Archive for the ‘recipes’ Category

Turkey Leftovers

Friday, November 21st, 2008

This time of year, my mind starts wondering how to use up the leftover turkey even before there’s any turkey in sight.

Imagine sliced cooked turkey breast that is seasoned, coated with sesame seeds and sauteed in peanut oil.

This recipe will completely transform your leftovers, creating a feeling of “we aren’t eating plain old turkey anymore?”

With that here is the recipe…

  • Sesame Turkey
    • 4 slices turkey breast, cooked
    • 3 Tbsp. sesame oil
    • 1 C. sesame seeds
    • 1/2 tsp. salt
    • 1/8 tsp. black pepper
    • 1/8 tsp. cayenne pepper
    • 3 Tbsp. peanut oil
    • 1 clove garlic, crushed
    • 1/2 Tbsp. sesame oil
    • 2 Tbsp. soy sauce
    • Brush turkey with sesame oil and dredge in mixture of sesame seeds, salt, black pepper and cayenne pepper.
    • In skillet, saute turkey slices in heated peanut oil until brown on both sides.
    • Remove turkey from skillet.
    • To the hot skillet add garlic, sesame oil and soy sauce.
    • Cook, stirring until hot and bubbly.
    • Pour sauce over turkey.

Chicken Breasts Baked In Sour Cream

Tuesday, October 21st, 2008

There is always room in your recipe collection for another way to prepare a chicken breast. So here’s an easy, delicious and perhaps new way to make those chicken breasts exciting. This recipe takes a little longer to bake, but it is worth the wait.

    • 1/2 stick butter or margarine
    • 1 can (10-1/2 oz) cream of chicken soup, divided
    • 1 cup sour cream
    • 4 ounce can sliced mushrooms, drained
    • 3 whole chicken breasts, cut in half
    • Brown chicken breasts in butter or margarine.
    • Place in baking dish with a cover.
    • Add 1/2 of the can of cream of chicken soup.
    • Bake at 350°, covered, for one hour.
    • Combine sour cream with remaining cream of chicken soup.
    • Add drained mushrooms.
    • Pour mixture over chicken.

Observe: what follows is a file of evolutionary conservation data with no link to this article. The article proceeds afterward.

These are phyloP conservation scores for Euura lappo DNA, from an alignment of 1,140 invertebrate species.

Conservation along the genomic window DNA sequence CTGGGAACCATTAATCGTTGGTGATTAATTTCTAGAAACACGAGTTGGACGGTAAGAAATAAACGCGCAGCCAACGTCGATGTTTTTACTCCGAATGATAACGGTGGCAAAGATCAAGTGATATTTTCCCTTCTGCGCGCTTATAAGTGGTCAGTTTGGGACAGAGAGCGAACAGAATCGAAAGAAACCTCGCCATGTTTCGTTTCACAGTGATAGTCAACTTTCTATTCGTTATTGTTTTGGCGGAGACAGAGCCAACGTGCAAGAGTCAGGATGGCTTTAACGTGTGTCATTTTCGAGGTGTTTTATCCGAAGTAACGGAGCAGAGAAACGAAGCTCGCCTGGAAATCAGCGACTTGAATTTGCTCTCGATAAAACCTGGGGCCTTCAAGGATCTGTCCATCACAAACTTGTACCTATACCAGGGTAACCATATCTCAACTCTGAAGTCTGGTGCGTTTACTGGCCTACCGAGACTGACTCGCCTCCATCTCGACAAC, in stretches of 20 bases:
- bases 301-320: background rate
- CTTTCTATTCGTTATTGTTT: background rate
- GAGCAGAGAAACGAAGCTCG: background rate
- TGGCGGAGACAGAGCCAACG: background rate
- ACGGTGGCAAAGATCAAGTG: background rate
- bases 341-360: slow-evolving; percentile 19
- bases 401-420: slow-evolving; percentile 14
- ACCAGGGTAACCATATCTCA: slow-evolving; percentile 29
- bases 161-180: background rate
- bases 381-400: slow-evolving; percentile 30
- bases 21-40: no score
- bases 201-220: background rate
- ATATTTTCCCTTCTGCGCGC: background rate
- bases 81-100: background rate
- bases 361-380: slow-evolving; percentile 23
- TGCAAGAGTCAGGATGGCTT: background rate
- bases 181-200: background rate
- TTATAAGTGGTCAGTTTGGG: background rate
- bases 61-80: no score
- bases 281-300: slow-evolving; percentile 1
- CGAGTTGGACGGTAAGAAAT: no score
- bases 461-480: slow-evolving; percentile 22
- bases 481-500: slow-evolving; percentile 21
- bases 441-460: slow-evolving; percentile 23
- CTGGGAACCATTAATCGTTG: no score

• Cover and continue baking at 325° for 25 minutes.

To start off, is the most tasking part of our mission here. Browning the chicken breasts in butter. Not so difficult. I decided not to cut the chicken breasts in half because all three were identically, cool shaped and fat. I just couldn’t. So they took a little longer to brown. (about 10 minutes on each side)

There’s not too many rules here. You could cut the chicken breasts into thirds or ooh pound them thin…stretch the chicken breasts any way you’d like depending on the number of people at the table.

Once browned, the chicken breasts went into a baking dish, and I spooned half of the cream of chicken soup over them, covered the dish and baked for an hour. After the hour, this is what they looked like…

Not that exciting yet? Here is where the goodness kicks in.

I mixed the remainder of the soup with sour cream and mushrooms.

Nope, it’s not dessert…

Spooned all that over the chicken breasts. It makes quite a heap.

Then covered the dish up and finished baking for 25 more minutes.

The outcome was spectacular.

I’d have to say the sauce was my favorite part, so don’t leave any in the pan! It was very rich, almost cream cheese-like, and the mushrooms rocked!

This picture doesn’t do these Chicken Breasts Baked in Sour Cream justice, so trust me and try the recipe for yourself. Yum!

Real Mashed Potatoes

Sunday, September 7th, 2008

Making real mashed potatoes is not something to stress over. They are actually a simple and pleasing side dish that should be on the table more frequently than just Thanksgiving dinner.

The two key ingredients:  a Kitchen-Aid Mixer and semi overcooked potatoes.

I love my Kitchen-Aid Mixer. It whips, beats, churns…whatever you like, it will get the job done. Breads, cookies, dips, meringues…the list of possibilities are endless. Although a hefty little investment, every kitchen should have a Kitchen-Aid Mixer. It’s worth every penny.

On to the semi overcooked potatoes. How can you lose? Most of the skins just fall off when pulled on a bit. And the skins that stick? Well just psyche yourself up and dive in. Ooo, hot hot! Yes, but just for a few seconds. Now the potato chunks are ready to be tossed into the mixer.

Into the mixer they go, with already chopped pieces of butter inside the bowl. Instant butter melting action! Pour warmed milk over the potatoes and whip up some mashed potatoes in about a minute.

Here’s the recipe:

  • Creamy Mashed Potatoes
    • 5 large potatoes, cut into thirds and boiled
    • 1/2 C milk, heated
    • 3 Tbsp. margarine or butter
    • 1 tsp. salt
    • 1/2 tsp. black pepper
    • Peel potatoes.
    • Place hot potatoes in bowl.
    • Mix for 10 seconds to mash.
    • Add all other ingredients.
    • Beat for about 1 minute or until fluffy.

Plain old potatoes too bland for your tastes? Here are some simple variations.

Garlic Mashed Potatoes – Substitute 1 teaspoon garlic salt for salt.

Parmesan Mashed Potatoes – Increase milk to 3/4 cup. Add 1/3 cup grated parmesan cheese with milk.

Sour Cream-Chive Mashed Potatoes – Substitute 1/4 cup reduced-fat sour cream for 1/4 cup milk. Add 2 tablespoons chopped fresh chives.